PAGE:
# Torque on a shelf

Say I have a shelf anchored to the wall (how it's anchored doesn't matter here I think), with a mass (m) taking up most of the space on the shelf: Say the shelf is x meters long, and the mass is y meters long, such that y < x, and (x - y) << x. The mass is pushed right up to the edge of the shelf. Assume the shelf itself is weightless, and that it won't break away from the wall, fracture, or move in any way.

Question: How do I figure out the torque exerted on point A, where the shelf meets the wall?

I know I used to know how to do this, but there's enough missing from my previous knowledge that I can't figure it out and I can't form a good enough search query to find more information.

I know I could find the torque on A if the mass was skinny enough that the distance y was trivial, it would be m * x. Given that y is not trivial, my brain tells me there should be an integral involved, but I can't figure out what it should be.

• You're probably remembering the beam deflection calculations. – JMac Oct 31 '18 at 11:25
• Does the mass have uniform distribution for weight? – ja72 Oct 31 '18 at 13:08
• @ja72 Yes, uniform distribution of weight. – OneWholeBurrito Oct 31 '18 at 16:29
• The official method involves taking the load distribution curve and finding its centroid. Then apply the total load through the centroid. For uniform distribution, the centroid is at $x-y/2$ from the support. – ja72 Oct 31 '18 at 17:29

## 3 Answers

Your intuition is right, the solution does involve an integral as shown in PiKindOfGuy's solution. The expression he derives for torque simplifies to $$mg(x-\frac y2)$$ If you compare this to the basic equation for torque $$\mathbf\tau = r \times F$$ You can see that you can treat the weight of the extended object as a single force acting at the center of gravity. In this case we're assuming the mass of the object is evenly distributed so the center of gravity is just the geometric center which would be located $$\frac y2$$ meters from the end of the shelf.

• Good simple answer and good explanation. This answer could be improved by explaining how PiKindOfGuy's solution simplifies to mg(x-(y/2)). – OneWholeBurrito Oct 31 '18 at 16:45
• I included the simplification in my answer. I didn't notice it before. (Yikes!) – PiKindOfGuy Oct 31 '18 at 22:25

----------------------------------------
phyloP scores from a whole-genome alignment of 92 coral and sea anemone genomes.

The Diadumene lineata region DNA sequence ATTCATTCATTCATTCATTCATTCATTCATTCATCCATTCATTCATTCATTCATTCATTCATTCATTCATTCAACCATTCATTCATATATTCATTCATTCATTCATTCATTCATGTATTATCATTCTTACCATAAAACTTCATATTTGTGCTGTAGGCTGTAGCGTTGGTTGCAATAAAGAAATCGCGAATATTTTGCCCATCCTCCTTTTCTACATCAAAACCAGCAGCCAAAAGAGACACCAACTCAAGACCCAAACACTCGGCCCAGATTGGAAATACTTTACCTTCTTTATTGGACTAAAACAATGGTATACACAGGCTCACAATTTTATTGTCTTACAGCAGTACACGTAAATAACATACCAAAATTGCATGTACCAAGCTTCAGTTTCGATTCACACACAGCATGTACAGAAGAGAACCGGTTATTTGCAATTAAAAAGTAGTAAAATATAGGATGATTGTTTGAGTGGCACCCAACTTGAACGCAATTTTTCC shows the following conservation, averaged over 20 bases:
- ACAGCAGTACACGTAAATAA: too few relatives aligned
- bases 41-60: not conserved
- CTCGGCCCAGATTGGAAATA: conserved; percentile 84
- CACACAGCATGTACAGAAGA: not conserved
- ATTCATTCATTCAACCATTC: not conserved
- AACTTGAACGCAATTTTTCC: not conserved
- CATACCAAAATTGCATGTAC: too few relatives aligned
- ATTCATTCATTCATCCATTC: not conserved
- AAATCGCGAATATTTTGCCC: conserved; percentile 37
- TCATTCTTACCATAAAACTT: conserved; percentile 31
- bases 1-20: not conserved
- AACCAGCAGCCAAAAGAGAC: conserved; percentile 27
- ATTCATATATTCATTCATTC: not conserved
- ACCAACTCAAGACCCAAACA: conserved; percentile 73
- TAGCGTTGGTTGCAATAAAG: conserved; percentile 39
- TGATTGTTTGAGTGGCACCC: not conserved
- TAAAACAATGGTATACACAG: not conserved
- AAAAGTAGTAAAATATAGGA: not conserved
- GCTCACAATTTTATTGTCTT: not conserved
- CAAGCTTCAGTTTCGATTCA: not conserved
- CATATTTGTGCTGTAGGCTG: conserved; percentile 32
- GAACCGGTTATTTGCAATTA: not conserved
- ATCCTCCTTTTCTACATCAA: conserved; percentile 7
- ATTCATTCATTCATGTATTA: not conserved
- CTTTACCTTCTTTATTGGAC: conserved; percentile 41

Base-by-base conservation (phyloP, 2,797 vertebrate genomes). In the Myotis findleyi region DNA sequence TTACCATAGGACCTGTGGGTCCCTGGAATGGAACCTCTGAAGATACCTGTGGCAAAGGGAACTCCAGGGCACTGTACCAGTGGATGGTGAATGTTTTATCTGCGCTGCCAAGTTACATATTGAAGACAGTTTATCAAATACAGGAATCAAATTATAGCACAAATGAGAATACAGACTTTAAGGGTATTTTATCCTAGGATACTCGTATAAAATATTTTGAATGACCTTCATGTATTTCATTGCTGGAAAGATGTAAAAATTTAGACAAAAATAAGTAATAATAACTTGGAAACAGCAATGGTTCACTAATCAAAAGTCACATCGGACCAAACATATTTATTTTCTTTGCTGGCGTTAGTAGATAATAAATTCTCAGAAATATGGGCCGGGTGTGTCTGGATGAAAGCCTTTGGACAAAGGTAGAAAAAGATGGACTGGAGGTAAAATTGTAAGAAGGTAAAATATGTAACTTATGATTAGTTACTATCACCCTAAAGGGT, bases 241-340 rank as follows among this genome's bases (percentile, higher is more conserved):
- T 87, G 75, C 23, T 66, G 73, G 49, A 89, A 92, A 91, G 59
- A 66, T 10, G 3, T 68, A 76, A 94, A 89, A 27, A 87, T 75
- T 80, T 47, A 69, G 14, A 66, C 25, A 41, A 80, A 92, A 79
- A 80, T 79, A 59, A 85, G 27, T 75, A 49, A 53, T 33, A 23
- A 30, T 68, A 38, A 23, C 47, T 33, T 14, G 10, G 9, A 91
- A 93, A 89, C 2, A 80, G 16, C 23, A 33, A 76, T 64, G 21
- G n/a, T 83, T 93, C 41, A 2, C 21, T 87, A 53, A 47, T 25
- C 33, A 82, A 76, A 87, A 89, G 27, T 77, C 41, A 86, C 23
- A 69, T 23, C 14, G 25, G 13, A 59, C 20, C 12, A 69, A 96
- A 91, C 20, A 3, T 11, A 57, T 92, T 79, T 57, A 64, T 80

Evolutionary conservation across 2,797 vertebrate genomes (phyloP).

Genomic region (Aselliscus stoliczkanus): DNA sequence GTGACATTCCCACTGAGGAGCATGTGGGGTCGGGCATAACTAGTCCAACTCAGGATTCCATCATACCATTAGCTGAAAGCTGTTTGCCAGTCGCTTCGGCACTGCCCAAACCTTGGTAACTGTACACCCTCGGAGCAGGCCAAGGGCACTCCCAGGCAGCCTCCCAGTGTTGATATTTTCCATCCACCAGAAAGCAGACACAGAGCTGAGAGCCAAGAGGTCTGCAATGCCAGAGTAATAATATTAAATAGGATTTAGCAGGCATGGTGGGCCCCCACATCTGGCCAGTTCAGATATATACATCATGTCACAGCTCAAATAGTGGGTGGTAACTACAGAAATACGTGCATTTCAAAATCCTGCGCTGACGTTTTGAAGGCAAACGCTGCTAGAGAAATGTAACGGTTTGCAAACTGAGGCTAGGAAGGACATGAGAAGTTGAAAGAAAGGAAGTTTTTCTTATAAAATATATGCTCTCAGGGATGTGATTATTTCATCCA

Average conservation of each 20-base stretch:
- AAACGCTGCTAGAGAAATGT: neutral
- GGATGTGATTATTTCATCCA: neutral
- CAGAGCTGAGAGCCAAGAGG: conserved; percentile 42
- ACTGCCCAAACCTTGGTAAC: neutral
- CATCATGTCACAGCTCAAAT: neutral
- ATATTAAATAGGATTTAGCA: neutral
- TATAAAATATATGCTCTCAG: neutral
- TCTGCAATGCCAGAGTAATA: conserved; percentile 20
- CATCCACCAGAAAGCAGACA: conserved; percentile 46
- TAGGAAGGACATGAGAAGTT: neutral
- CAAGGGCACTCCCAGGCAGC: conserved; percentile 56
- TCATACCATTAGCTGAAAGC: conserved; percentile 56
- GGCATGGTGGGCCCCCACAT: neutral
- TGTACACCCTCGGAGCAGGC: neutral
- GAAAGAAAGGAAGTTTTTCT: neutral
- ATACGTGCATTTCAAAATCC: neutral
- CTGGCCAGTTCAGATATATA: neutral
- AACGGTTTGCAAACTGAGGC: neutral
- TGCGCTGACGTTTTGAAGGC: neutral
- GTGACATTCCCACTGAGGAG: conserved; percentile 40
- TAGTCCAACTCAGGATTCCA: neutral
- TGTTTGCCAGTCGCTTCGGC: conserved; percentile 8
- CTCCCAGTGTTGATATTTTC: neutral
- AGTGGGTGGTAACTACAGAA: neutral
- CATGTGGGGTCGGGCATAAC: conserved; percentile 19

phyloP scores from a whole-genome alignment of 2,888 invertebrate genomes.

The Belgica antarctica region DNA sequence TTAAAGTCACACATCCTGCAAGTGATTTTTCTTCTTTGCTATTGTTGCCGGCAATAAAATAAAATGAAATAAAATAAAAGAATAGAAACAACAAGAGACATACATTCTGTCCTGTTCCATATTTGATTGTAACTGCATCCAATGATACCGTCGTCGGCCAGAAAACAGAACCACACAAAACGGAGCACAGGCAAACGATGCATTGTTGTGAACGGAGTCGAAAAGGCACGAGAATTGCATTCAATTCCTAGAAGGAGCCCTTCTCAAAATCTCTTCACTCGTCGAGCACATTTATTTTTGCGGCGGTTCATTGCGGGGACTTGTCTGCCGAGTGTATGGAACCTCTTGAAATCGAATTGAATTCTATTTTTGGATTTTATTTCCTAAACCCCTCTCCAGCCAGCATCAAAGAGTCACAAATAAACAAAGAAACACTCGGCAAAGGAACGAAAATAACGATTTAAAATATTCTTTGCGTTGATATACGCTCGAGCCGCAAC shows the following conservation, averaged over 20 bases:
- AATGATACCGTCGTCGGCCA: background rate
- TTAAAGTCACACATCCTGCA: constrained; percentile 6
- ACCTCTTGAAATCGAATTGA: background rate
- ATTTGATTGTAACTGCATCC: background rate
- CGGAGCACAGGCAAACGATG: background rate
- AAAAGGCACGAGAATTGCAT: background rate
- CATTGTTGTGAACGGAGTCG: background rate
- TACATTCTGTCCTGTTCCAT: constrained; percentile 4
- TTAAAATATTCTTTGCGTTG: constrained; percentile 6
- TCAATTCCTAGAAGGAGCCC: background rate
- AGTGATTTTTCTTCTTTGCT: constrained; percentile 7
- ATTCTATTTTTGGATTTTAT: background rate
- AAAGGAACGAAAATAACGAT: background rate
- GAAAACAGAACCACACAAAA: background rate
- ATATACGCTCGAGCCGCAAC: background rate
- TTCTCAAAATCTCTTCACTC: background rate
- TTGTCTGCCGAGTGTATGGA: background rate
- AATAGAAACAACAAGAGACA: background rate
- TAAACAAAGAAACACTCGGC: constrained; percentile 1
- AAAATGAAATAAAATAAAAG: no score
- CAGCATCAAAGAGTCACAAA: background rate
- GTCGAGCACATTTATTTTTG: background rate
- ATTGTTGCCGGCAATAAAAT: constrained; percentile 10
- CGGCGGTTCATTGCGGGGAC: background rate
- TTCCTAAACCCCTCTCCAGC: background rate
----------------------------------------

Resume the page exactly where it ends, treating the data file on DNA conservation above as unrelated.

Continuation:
Let $$z$$ be the distance from the point A and divide the mass into columns of width $$dz$$. Then the torque due to each column is given by $$dN = dmgz = \dfrac{dz}{y}mgz$$. Thus the torque is $$N = \frac{mg}{y}\int_{x - y}^x z \; dz = \frac{mg}{2y}(2xy - y^2) = mg\left(x - \frac{1}{2}y\right).$$

• I mostly follow this, but could you further explain how you get from dN = dmgz to dN = (dz/y)mgz? – OneWholeBurrito Oct 31 '18 at 16:41
• dm = (dz/y)m because dm is a fraction of m and that fraction is dz/y = 1/(the number of dz's that fit into y). – PiKindOfGuy Oct 31 '18 at 22:22

Given that y is not trivial, my brain tells me there should be an integral involved.

Actually, there is no need to an integral - you can just use the COG of the mass. Your resulting torque will be $$\tau=m(x-\frac y 2)$$.

It is easy to show why this approach works.

For instance, if we have two masses, $$m_1$$ and $$m_2$$, at distances $$d_1$$ and $$d_2$$, respectively, from the axis of rotation, the combined torque will be:

$$\tau=m_1 d_1+m_2 d_2$$

Multiplying and dividing by $$m_1+m_2$$, we get:

$$\tau=(m_1+m_2) \frac {m_1 d_1+m_2 d_2} {m_1+m_2}=md$$

where $$m=m_1+m_2$$ is the total mass and $$d=\frac {m_1 d_1+m_2 d_2} {m_1+m_2}$$ is, by definition, the COG of the total mass.

So, we can conclude that the torque of a distributed mass is equivalent to the torque of a point mass with the same mass value as the distributed mass, located at the COG of the distributed mass.

• Thanks for the alternate explanation as to why I can just use the COG here. – OneWholeBurrito Oct 31 '18 at 16:39
• @You are welcome. – V.F. Oct 31 '18 at 17:04